When he returned home from the shop, he complained about the time she spent with her friends drinking tea, or he argued that the clothes she wore were too revealing or too tight. He complained that her perfume would attract other men, and so she stopped wearing it to appease him. She never argued or tried to defend herself. She just took it. Every marriage had its problems, she reasoned. And he did love her, after all.

When the old Mayor died, her husband told her he wanted the job, and like a good wife, she encouraged him to run. And he did, and he won. She thought that being mayor would make him happy. Perhaps he wouldn’t be so displeased with her role in the village. Unfortunately, his new position didn’t improve their relationship, and she was more alone than ever.

And then the sickness had come. It came abruptly and without warning. One by one, she watched as friends and fellow villagers became ill. She was afraid, but felt it was important to hide her fear and help where she could. She volunteered at The Doctor’s clinic and attempted to console patients as treatment after treatment failed. So many people became sick that the Doctor finally admitted there was nothing he could do, and as the hunger in patients progressed, they became more erratic, violent, and irrational. One day, a patient bit her on the arm while she was attempting to change their bedding. The young man looked older than his years from the emaciation, and as she yelped, pulling her arm from his mouth, revealing angry tooth marks, he looked at her with a combination of shame and hunger and something else, something she could not quite identify.

Some weeks later, she too became sick. It started as a slow burn in her stomach that built each day. She devoured food to try and satisfy her hunger to no avail. She had the sickness, and there was nothing anyone could do. The Mayor took care of her. He listened to her when she talked. He washed her body, fed her, and brought her out to sit in her garden, where she spent her days looking at flowers and wishing for death.

#

The Mayor met with his council at noon. The meeting room was hot, unbearably hot. His council babbled as usual as they ferociously looked through documents, but today a new hint of urgency had entered the room. It was because of the Doctor. The Doctor said that this new disease could not be cured, that it consumed its victims in a matter of weeks, that it was a painful death, a cruel death. It was impossible to determine the vector of the disease. The village was in chaos. Folks were terrified, and there was nothing more that he could do.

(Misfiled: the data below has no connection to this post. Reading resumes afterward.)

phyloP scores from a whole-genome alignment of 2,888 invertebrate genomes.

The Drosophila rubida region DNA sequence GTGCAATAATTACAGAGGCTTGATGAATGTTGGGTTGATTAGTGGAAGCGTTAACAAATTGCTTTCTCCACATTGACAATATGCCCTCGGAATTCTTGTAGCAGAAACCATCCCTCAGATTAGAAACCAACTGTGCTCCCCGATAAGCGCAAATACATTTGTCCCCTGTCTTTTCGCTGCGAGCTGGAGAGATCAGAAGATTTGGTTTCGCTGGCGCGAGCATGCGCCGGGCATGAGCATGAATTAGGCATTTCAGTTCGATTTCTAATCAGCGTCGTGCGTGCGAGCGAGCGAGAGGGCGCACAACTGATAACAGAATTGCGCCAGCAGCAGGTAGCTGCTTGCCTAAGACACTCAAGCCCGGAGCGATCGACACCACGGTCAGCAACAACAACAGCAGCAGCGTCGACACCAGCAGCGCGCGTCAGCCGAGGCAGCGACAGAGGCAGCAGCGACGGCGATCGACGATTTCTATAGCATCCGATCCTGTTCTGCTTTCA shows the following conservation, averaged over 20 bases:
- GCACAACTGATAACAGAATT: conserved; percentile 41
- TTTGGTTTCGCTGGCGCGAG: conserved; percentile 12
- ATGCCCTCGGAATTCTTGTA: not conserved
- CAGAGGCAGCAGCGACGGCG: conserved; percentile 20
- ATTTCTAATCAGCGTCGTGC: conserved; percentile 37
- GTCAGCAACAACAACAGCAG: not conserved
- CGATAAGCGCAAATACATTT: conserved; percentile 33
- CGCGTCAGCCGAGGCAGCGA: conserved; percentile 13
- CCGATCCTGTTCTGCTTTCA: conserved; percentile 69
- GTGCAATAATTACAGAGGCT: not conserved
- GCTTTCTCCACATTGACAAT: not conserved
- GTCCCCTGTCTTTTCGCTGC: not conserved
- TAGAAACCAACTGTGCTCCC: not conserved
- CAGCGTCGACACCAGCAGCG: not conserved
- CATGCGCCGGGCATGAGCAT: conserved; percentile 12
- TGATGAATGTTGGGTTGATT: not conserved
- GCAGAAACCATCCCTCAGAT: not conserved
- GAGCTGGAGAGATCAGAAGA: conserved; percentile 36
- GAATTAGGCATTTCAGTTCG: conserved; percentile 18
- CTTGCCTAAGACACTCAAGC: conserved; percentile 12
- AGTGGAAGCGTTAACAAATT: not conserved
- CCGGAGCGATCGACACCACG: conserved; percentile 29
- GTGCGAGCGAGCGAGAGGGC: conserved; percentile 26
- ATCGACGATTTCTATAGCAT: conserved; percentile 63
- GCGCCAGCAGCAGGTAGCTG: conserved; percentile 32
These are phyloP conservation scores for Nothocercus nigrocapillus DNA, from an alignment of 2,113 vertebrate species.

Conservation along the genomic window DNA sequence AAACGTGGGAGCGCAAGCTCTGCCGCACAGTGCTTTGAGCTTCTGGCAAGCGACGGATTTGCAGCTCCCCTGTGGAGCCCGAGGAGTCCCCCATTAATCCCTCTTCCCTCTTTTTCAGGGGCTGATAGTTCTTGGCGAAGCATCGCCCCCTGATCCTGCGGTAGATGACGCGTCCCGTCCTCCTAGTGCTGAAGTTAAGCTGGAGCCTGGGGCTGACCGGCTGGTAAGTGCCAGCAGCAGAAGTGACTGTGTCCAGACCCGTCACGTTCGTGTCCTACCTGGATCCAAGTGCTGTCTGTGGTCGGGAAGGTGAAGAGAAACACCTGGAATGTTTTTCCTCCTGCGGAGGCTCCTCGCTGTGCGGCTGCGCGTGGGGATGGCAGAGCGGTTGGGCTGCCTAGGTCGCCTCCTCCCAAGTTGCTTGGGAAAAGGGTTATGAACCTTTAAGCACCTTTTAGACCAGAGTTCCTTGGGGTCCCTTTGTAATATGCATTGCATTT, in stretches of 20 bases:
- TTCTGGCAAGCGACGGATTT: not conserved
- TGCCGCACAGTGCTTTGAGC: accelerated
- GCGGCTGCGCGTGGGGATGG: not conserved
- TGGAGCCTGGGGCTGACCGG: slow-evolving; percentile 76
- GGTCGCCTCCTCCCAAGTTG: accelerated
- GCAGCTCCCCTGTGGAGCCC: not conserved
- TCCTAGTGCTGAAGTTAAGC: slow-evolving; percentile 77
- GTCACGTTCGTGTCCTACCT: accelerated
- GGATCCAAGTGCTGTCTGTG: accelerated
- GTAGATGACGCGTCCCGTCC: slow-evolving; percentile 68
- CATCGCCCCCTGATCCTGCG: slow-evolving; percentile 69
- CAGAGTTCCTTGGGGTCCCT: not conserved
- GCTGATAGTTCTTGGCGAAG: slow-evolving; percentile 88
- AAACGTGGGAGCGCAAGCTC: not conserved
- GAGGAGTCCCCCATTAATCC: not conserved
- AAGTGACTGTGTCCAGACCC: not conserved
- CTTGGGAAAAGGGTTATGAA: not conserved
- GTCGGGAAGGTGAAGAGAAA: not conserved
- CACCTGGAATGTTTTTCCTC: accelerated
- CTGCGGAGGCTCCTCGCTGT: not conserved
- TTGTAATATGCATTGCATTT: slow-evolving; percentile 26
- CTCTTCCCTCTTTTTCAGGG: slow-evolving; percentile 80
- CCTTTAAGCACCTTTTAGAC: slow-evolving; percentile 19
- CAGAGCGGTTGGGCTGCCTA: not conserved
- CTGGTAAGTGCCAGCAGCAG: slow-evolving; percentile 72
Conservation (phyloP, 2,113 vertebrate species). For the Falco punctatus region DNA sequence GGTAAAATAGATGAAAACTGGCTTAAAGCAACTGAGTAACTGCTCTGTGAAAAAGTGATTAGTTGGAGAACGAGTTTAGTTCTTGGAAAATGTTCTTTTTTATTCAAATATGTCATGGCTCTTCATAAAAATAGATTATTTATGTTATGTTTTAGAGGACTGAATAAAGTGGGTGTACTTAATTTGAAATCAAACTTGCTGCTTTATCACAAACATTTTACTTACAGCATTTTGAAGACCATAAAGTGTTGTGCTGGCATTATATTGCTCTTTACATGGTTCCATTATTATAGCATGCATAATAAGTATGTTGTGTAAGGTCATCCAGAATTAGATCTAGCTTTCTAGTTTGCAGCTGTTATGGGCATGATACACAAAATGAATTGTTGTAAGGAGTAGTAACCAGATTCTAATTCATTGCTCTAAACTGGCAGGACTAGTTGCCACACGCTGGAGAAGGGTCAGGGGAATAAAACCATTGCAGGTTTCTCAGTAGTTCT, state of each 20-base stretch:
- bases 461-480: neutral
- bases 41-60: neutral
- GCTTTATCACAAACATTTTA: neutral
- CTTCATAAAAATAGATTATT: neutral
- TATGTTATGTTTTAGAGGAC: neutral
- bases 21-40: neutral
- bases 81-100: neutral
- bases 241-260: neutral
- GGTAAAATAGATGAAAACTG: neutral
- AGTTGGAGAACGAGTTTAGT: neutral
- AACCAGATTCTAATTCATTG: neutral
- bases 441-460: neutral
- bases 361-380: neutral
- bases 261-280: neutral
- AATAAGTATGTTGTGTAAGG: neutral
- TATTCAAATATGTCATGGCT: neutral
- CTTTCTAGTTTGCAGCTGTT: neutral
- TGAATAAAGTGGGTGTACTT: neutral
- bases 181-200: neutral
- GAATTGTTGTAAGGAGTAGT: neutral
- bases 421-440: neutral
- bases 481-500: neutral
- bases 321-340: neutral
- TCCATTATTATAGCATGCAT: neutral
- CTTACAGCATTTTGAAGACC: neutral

The silence after the Doctor’s admission of defeat was deafening. It was the first time the meetings had been silent and peaceful as if the idea of impending doom had finally placated the council. Then Elkar spoke.

“What of the Witch on the hill? Perhaps she can help?”

Elkar’s voice was deep, loud, and authoritative, a quality that did not match his unassuming appearance. Silence followed his question for what seemed to be an eternity until the Doctor finally spoke. “What can the Old Woman possibly do?”

The council members took this as a sign to get involved in the conversation and instantly argued about the Old Woman. Yes, what of the Old Woman? She was a witch, but she was not to be trusted. Perhaps it was her fault that this terrible plague had befallen their village. Others whined she was just a silly Old Woman, that her powers resulted from old-fashioned superstition. The Mayor listened to the chatter and felt a chill come over him as the discussion turned dark.

#

The Old Woman heard about the sickness from the birds. They told her one morning while she was gathering juniper roots. They chirped she should be careful, that darkness had befallen the village. She had seen terrible illness in her lifetime. She had seen babies die; she had cried in her sleep when she wasn’t allowed to help them because of those fearful of her skills. She learned during her youth that, just like her healing, death was an essential part of life. Some things were out of her control.

She first learned this one day, years ago, while she was crawfishing on the North River and came across a woman floating face down. The woman was dressed all in white, her black hair swirling around her like kelp beds. The Old Woman pulled her out of the water, and once she had wrestled her into her canoe, she found she had no breath. She quickly stripped the woman of her clothing, exposing her pale, cold naked body. It was the first time the Old Woman tried to heal someone so close to death. 

After several attempts to heal the woman, she realized that her typical laying of hands would not suffice. It wasn’t until the Old Woman stripped herself of clothing and used her entire body as a healing conduit that she was able to resuscitate the river’s victim. Once resuscitated, the woman cried for days and days and eventually drowned herself again. 

The first time the Old Woman saw the sickness was the day the villagers came for her. They came in the evening beneath the light of the moon. They came howling and shouting about evil and hunger. The Old Woman knew her time had come, and a gray sadness washed over her. She wrapped her hair in a silver cloth and washed her hands and feet with oil. She crushed the root of a gonder as they banged on her door and rubbed it on her forehead right before they grabbed her and dragged her into an angry snarl.